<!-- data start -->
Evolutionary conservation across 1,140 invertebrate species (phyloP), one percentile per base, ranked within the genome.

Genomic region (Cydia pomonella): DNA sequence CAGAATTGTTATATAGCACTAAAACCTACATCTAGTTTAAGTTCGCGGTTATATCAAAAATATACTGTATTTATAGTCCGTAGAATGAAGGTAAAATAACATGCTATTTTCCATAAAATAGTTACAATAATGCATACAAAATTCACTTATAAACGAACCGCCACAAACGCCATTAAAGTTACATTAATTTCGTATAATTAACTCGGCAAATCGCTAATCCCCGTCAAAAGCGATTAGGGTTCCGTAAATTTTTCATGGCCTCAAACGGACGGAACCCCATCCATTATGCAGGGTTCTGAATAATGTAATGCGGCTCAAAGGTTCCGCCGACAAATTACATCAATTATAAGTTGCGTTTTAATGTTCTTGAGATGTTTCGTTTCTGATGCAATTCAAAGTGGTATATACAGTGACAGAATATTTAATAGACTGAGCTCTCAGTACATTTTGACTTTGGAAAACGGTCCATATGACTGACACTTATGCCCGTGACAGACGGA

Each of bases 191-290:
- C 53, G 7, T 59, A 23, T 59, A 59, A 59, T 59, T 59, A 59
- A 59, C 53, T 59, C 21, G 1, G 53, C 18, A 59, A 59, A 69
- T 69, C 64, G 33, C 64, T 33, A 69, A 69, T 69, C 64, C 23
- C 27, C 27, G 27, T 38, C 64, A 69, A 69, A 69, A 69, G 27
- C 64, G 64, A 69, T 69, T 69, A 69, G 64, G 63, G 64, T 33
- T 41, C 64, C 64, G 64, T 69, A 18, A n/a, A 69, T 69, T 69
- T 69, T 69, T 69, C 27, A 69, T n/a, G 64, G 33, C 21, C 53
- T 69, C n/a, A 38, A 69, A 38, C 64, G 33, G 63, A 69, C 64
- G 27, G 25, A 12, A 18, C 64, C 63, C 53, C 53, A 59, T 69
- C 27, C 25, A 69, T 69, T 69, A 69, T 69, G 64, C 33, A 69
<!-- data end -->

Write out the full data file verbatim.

Evolutionary conservation across 1,140 invertebrate species (phyloP), one percentile per base, ranked within the genome.

Genomic region (Cydia pomonella): DNA sequence CAGAATTGTTATATAGCACTAAAACCTACATCTAGTTTAAGTTCGCGGTTATATCAAAAATATACTGTATTTATAGTCCGTAGAATGAAGGTAAAATAACATGCTATTTTCCATAAAATAGTTACAATAATGCATACAAAATTCACTTATAAACGAACCGCCACAAACGCCATTAAAGTTACATTAATTTCGTATAATTAACTCGGCAAATCGCTAATCCCCGTCAAAAGCGATTAGGGTTCCGTAAATTTTTCATGGCCTCAAACGGACGGAACCCCATCCATTATGCAGGGTTCTGAATAATGTAATGCGGCTCAAAGGTTCCGCCGACAAATTACATCAATTATAAGTTGCGTTTTAATGTTCTTGAGATGTTTCGTTTCTGATGCAATTCAAAGTGGTATATACAGTGACAGAATATTTAATAGACTGAGCTCTCAGTACATTTTGACTTTGGAAAACGGTCCATATGACTGACACTTATGCCCGTGACAGACGGA

Each of bases 191-290:
- C 53, G 7, T 59, A 23, T 59, A 59, A 59, T 59, T 59, A 59
- A 59, C 53, T 59, C 21, G 1, G 53, C 18, A 59, A 59, A 69
- T 69, C 64, G 33, C 64, T 33, A 69, A 69, T 69, C 64, C 23
- C 27, C 27, G 27, T 38, C 64, A 69, A 69, A 69, A 69, G 27
- C 64, G 64, A 69, T 69, T 69, A 69, G 64, G 63, G 64, T 33
- T 41, C 64, C 64, G 64, T 69, A 18, A n/a, A 69, T 69, T 69
- T 69, T 69, T 69, C 27, A 69, T n/a, G 64, G 33, C 21, C 53
- T 69, C n/a, A 38, A 69, A 38, C 64, G 33, G 63, A 69, C 64
- G 27, G 25, A 12, A 18, C 64, C 63, C 53, C 53, A 59, T 69
- C 27, C 25, A 69, T 69, T 69, A 69, T 69, G 64, C 33, A 69